Schawbel expects the idea to catch on in more companies and countries, but probably not his own: “I think America will be the last country to give us Monday mornings off because we’re so used to this way of working.”

(This version of the story corrects paragraph 13 to reflect that the study was conducted by Kronos and Future Workplace)

(Reporting by Emma Thomasson, Editing by Rosalba O’Brien and Lauren Young)

FBI arrests man in Florida suspected of sending parcel bombs

New York City Police Department (NYPD) officers stand outside a U.S. Postal Service facility after a suspicious package was discovered there in the Manhattan borough of New York, New York, U.S., October 26, 2018. REUTERS/Mike Segar

By Zachary Fagenson and Bernie Woodall

PLANTATION, Fl. (Reuters) – Federal authorities arrested a man in Florida on Friday suspected of sending at least a dozen parcel bombs to high-profile critics of U.S. President Donald Trump days ahead of congressional elections, officials said.

Two federal law enforcement officials named the suspect as Cesar Sayoc, born in 1962. He was taken into custody in the parking lot of an AutoZone store in Plantation, near Fort Lauderdale, where two witnesses told Reuters they heard a loud blast at the time of the arrest.

Local television stations showed investigators using a large blue tarp to cover a white van that was plastered with decals and stickers, before removing it on a truck.

A federal law enforcement official said more arrests could follow. Another law enforcement source said charges would likely be brought by federal prosecutors in Manhattan.

The U.S. Justice Department was due to hold a news conference at 2:30 p.m. EDT. (1830 GMT), a spokeswoman said.

No one had claimed responsibility for parcel bombs, which were denounced by authorities as terrorism, and came less than two weeks ahead of U.S. congressional elections that could alter the balance of power in Washington.

Police found two of the suspicious packages on Friday addressed to U.S. Senator Cory Booker and James Clapper, the former U.S. director of national intelligence, officials said.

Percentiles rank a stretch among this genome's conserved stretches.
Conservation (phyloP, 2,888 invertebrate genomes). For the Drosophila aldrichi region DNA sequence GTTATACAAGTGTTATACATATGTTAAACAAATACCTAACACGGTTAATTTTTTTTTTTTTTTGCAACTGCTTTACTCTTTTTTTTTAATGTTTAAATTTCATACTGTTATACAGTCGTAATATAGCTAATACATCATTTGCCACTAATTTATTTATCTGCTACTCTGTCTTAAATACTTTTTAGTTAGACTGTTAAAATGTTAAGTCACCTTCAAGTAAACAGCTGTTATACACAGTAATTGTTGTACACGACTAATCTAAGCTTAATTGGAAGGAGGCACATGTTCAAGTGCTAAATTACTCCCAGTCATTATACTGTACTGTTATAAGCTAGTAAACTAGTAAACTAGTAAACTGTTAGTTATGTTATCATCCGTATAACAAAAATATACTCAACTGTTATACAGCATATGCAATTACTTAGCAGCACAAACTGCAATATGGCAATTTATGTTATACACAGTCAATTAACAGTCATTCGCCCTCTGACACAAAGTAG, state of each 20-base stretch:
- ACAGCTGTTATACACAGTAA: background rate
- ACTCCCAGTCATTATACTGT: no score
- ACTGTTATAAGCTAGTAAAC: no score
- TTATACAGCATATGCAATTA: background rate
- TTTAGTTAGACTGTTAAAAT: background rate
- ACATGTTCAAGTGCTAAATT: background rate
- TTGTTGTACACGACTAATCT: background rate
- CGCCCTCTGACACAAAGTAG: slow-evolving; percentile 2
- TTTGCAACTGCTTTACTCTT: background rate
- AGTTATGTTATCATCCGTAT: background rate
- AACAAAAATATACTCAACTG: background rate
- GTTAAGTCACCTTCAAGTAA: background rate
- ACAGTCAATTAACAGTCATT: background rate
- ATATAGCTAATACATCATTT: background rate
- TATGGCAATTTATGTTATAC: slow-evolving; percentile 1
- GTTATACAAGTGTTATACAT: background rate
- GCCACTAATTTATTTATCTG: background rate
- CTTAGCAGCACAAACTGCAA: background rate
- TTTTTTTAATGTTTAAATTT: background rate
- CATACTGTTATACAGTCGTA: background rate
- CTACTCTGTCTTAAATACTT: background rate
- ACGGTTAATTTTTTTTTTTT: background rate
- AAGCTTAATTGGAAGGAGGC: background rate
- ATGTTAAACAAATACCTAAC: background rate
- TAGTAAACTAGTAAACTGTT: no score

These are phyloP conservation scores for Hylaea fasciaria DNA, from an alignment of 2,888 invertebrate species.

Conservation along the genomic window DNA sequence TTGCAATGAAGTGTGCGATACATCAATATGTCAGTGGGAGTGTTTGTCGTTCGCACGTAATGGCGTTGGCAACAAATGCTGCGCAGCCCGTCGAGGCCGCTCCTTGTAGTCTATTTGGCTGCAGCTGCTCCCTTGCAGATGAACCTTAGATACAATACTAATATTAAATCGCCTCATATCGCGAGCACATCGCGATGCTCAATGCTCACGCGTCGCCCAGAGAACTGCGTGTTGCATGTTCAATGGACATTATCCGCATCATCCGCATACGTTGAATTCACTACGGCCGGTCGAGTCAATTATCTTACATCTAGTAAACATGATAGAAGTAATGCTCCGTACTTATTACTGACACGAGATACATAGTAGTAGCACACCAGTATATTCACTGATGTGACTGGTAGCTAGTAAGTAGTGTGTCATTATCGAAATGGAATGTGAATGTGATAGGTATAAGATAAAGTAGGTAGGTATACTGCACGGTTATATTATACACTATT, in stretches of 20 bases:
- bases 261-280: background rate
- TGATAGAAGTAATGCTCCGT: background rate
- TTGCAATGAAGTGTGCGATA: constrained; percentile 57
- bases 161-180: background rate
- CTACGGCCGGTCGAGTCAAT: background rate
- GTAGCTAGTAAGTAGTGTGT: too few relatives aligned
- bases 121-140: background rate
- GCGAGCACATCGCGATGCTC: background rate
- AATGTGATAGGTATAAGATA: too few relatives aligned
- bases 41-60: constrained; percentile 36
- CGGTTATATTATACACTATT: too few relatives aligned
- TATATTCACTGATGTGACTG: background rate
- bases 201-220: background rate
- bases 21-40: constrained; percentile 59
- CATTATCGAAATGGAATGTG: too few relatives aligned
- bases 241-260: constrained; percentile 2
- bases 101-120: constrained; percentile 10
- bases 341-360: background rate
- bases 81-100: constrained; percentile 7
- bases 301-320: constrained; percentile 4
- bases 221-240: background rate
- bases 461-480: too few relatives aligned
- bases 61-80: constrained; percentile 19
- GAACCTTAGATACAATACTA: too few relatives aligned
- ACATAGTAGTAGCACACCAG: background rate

The 11th package was addressed to Booker, a Democratic senator from New Jersey, and was discovered at a mail sorting facility in Florida, the FBI said. A 12th package was addressed to Clapper at cable network CNN and was intercepted at a New York City post office, a federal law enforcement official said.

A thirteenth suspicious parcel was discovered addressed to Democratic U.S. Senator Kamala Harris of California, CNN said.

A federal law enforcement official said earlier on Friday that the focus had intensified on Florida as a key location for the investigation and possible point of origin of the packages.

Police closed roads around the AutoZone parking lot where Sayoc was arrested and helicopters flew overhead.

A man named Dre, a manager at a used car dealership next door to the AutoZone, said he heard a loud noise that sounded like an explosion shortly after 11 a.m.

“I heard like a bomb,” Dre, who declined to give his full name, said in a telephone interview. “I opened the door and saw the FBI there.”

Dre said they were told by FBI agents to stay inside as the area was on lockdown.

A woman who lives nearby and declined to give her name said she was in her yard weeding on Friday morning when she heard a loud bang, saw smoke and heard a lot of shouting.

‘SWIFT JUSTICE’

Florida Governor Rick Scott said he had been briefed on developments in the investigation.

“ANY attempt to harm others is disgusting and has no place in Florida or our country,” Scott wrote on Twitter. “I appreciate the hard work of law enforcement to bring swift justice to whoever is responsible for these cowardly acts.”

CNN reported that Sayoc has a criminal history and ties to New York. Reuters could not immediately confirm the report.All the people targeted by the suspicious packages have often been maligned by right-wing critics. They included former President Barack Obama, former Vice President Joe Biden, former Secretary of State and presidential candidate Hillary Clinton and billionaire Democratic Party donor George Soros.